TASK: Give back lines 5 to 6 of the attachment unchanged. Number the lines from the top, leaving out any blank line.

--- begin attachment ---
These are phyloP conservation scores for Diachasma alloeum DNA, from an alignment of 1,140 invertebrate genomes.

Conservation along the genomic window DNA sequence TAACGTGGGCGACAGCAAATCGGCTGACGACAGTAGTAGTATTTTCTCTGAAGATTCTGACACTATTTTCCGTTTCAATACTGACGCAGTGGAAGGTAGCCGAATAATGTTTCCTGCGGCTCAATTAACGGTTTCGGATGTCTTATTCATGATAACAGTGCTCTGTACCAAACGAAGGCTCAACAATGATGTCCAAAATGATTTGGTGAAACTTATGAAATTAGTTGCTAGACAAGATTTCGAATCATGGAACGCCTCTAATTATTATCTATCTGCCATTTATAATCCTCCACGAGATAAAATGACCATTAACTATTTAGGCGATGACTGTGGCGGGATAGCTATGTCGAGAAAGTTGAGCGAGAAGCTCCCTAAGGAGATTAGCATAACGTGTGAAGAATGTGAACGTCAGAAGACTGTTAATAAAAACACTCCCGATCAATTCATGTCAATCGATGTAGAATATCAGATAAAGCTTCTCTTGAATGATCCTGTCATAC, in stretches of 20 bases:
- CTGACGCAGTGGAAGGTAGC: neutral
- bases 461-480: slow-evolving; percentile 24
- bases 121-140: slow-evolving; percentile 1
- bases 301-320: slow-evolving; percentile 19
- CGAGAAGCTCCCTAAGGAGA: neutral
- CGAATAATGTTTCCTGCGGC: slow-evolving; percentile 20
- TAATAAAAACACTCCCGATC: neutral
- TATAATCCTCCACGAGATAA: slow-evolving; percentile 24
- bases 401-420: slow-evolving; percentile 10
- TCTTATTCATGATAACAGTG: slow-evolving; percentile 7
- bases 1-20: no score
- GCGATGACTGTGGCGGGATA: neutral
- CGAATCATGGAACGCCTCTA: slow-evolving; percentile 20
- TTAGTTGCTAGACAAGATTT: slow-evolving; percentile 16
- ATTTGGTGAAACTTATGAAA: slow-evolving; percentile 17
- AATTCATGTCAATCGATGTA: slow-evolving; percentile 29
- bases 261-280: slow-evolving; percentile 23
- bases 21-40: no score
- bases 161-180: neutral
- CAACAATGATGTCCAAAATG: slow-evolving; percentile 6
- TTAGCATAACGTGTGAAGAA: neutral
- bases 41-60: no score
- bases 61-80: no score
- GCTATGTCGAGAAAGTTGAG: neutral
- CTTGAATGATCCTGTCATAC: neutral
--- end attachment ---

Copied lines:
- bases 121-140: slow-evolving; percentile 1
- bases 301-320: slow-evolving; percentile 19